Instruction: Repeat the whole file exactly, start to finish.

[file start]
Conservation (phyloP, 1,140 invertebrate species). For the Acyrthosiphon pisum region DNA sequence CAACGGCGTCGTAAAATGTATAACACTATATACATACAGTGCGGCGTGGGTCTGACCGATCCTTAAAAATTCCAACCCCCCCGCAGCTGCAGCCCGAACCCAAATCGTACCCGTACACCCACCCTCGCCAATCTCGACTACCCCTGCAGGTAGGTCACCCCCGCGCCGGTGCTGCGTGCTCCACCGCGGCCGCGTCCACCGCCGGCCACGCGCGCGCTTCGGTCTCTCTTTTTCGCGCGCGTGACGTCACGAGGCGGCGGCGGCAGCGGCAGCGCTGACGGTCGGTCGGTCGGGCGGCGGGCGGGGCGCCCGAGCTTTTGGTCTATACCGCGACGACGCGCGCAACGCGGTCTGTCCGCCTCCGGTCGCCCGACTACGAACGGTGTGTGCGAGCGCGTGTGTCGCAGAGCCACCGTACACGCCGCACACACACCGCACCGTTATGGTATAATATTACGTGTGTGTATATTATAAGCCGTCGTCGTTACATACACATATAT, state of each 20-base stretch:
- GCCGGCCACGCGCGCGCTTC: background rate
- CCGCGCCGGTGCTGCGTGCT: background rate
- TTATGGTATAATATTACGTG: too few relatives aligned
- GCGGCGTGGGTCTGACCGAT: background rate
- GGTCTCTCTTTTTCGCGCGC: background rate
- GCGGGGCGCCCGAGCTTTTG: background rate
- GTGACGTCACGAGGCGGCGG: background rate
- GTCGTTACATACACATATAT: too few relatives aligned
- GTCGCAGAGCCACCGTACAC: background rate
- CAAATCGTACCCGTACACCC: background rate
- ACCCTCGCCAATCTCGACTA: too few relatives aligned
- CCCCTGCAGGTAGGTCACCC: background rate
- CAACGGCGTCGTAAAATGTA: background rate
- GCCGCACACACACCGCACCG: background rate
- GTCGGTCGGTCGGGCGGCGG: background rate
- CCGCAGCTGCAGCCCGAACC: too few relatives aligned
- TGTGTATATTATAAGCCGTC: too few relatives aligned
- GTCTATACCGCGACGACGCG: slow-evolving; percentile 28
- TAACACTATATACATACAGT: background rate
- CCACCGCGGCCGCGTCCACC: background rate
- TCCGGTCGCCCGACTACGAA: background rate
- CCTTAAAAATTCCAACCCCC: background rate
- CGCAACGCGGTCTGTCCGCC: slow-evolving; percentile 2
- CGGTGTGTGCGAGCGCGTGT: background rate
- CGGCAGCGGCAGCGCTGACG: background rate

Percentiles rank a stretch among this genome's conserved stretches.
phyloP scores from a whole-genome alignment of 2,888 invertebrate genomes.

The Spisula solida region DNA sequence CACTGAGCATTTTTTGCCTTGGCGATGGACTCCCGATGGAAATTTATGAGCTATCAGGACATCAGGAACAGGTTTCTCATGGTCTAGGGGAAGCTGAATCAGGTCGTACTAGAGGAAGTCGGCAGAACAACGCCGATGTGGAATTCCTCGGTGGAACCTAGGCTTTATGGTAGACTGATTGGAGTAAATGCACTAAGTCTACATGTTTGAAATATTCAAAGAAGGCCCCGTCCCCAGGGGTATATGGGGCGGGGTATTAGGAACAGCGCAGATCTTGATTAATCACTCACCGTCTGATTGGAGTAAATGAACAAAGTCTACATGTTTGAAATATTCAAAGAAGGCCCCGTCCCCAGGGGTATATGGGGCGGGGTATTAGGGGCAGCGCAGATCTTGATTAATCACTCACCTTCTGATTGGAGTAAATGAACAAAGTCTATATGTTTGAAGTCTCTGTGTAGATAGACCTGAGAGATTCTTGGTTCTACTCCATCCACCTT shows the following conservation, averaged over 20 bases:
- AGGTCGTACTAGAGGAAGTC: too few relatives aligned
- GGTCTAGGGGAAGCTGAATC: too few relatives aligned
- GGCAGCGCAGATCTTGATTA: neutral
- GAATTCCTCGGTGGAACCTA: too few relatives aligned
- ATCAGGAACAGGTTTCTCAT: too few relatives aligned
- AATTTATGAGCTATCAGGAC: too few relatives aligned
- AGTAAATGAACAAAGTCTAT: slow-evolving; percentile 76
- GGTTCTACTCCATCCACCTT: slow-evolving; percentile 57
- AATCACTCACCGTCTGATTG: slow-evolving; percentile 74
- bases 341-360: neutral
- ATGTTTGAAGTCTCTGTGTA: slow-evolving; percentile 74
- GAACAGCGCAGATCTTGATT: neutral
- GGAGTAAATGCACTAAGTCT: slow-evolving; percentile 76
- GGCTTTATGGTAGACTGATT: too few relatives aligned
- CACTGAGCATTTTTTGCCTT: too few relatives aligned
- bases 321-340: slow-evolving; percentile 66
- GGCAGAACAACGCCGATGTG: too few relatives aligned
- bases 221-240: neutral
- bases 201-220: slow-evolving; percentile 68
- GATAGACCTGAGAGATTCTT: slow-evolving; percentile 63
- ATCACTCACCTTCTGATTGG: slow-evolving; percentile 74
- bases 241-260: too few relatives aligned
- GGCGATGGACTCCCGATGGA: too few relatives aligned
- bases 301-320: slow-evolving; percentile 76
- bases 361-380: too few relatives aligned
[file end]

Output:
Conservation (phyloP, 1,140 invertebrate species). For the Acyrthosiphon pisum region DNA sequence CAACGGCGTCGTAAAATGTATAACACTATATACATACAGTGCGGCGTGGGTCTGACCGATCCTTAAAAATTCCAACCCCCCCGCAGCTGCAGCCCGAACCCAAATCGTACCCGTACACCCACCCTCGCCAATCTCGACTACCCCTGCAGGTAGGTCACCCCCGCGCCGGTGCTGCGTGCTCCACCGCGGCCGCGTCCACCGCCGGCCACGCGCGCGCTTCGGTCTCTCTTTTTCGCGCGCGTGACGTCACGAGGCGGCGGCGGCAGCGGCAGCGCTGACGGTCGGTCGGTCGGGCGGCGGGCGGGGCGCCCGAGCTTTTGGTCTATACCGCGACGACGCGCGCAACGCGGTCTGTCCGCCTCCGGTCGCCCGACTACGAACGGTGTGTGCGAGCGCGTGTGTCGCAGAGCCACCGTACACGCCGCACACACACCGCACCGTTATGGTATAATATTACGTGTGTGTATATTATAAGCCGTCGTCGTTACATACACATATAT, state of each 20-base stretch:
- GCCGGCCACGCGCGCGCTTC: background rate
- CCGCGCCGGTGCTGCGTGCT: background rate
- TTATGGTATAATATTACGTG: too few relatives aligned
- GCGGCGTGGGTCTGACCGAT: background rate
- GGTCTCTCTTTTTCGCGCGC: background rate
- GCGGGGCGCCCGAGCTTTTG: background rate
- GTGACGTCACGAGGCGGCGG: background rate
- GTCGTTACATACACATATAT: too few relatives aligned
- GTCGCAGAGCCACCGTACAC: background rate
- CAAATCGTACCCGTACACCC: background rate
- ACCCTCGCCAATCTCGACTA: too few relatives aligned
- CCCCTGCAGGTAGGTCACCC: background rate
- CAACGGCGTCGTAAAATGTA: background rate
- GCCGCACACACACCGCACCG: background rate
- GTCGGTCGGTCGGGCGGCGG: background rate
- CCGCAGCTGCAGCCCGAACC: too few relatives aligned
- TGTGTATATTATAAGCCGTC: too few relatives aligned
- GTCTATACCGCGACGACGCG: slow-evolving; percentile 28
- TAACACTATATACATACAGT: background rate
- CCACCGCGGCCGCGTCCACC: background rate
- TCCGGTCGCCCGACTACGAA: background rate
- CCTTAAAAATTCCAACCCCC: background rate
- CGCAACGCGGTCTGTCCGCC: slow-evolving; percentile 2
- CGGTGTGTGCGAGCGCGTGT: background rate
- CGGCAGCGGCAGCGCTGACG: background rate

Percentiles rank a stretch among this genome's conserved stretches.
phyloP scores from a whole-genome alignment of 2,888 invertebrate genomes.

The Spisula solida region DNA sequence CACTGAGCATTTTTTGCCTTGGCGATGGACTCCCGATGGAAATTTATGAGCTATCAGGACATCAGGAACAGGTTTCTCATGGTCTAGGGGAAGCTGAATCAGGTCGTACTAGAGGAAGTCGGCAGAACAACGCCGATGTGGAATTCCTCGGTGGAACCTAGGCTTTATGGTAGACTGATTGGAGTAAATGCACTAAGTCTACATGTTTGAAATATTCAAAGAAGGCCCCGTCCCCAGGGGTATATGGGGCGGGGTATTAGGAACAGCGCAGATCTTGATTAATCACTCACCGTCTGATTGGAGTAAATGAACAAAGTCTACATGTTTGAAATATTCAAAGAAGGCCCCGTCCCCAGGGGTATATGGGGCGGGGTATTAGGGGCAGCGCAGATCTTGATTAATCACTCACCTTCTGATTGGAGTAAATGAACAAAGTCTATATGTTTGAAGTCTCTGTGTAGATAGACCTGAGAGATTCTTGGTTCTACTCCATCCACCTT shows the following conservation, averaged over 20 bases:
- AGGTCGTACTAGAGGAAGTC: too few relatives aligned
- GGTCTAGGGGAAGCTGAATC: too few relatives aligned
- GGCAGCGCAGATCTTGATTA: neutral
- GAATTCCTCGGTGGAACCTA: too few relatives aligned
- ATCAGGAACAGGTTTCTCAT: too few relatives aligned
- AATTTATGAGCTATCAGGAC: too few relatives aligned
- AGTAAATGAACAAAGTCTAT: slow-evolving; percentile 76
- GGTTCTACTCCATCCACCTT: slow-evolving; percentile 57
- AATCACTCACCGTCTGATTG: slow-evolving; percentile 74
- bases 341-360: neutral
- ATGTTTGAAGTCTCTGTGTA: slow-evolving; percentile 74
- GAACAGCGCAGATCTTGATT: neutral
- GGAGTAAATGCACTAAGTCT: slow-evolving; percentile 76
- GGCTTTATGGTAGACTGATT: too few relatives aligned
- CACTGAGCATTTTTTGCCTT: too few relatives aligned
- bases 321-340: slow-evolving; percentile 66
- GGCAGAACAACGCCGATGTG: too few relatives aligned
- bases 221-240: neutral
- bases 201-220: slow-evolving; percentile 68
- GATAGACCTGAGAGATTCTT: slow-evolving; percentile 63
- ATCACTCACCTTCTGATTGG: slow-evolving; percentile 74
- bases 241-260: too few relatives aligned
- GGCGATGGACTCCCGATGGA: too few relatives aligned
- bases 301-320: slow-evolving; percentile 76
- bases 361-380: too few relatives aligned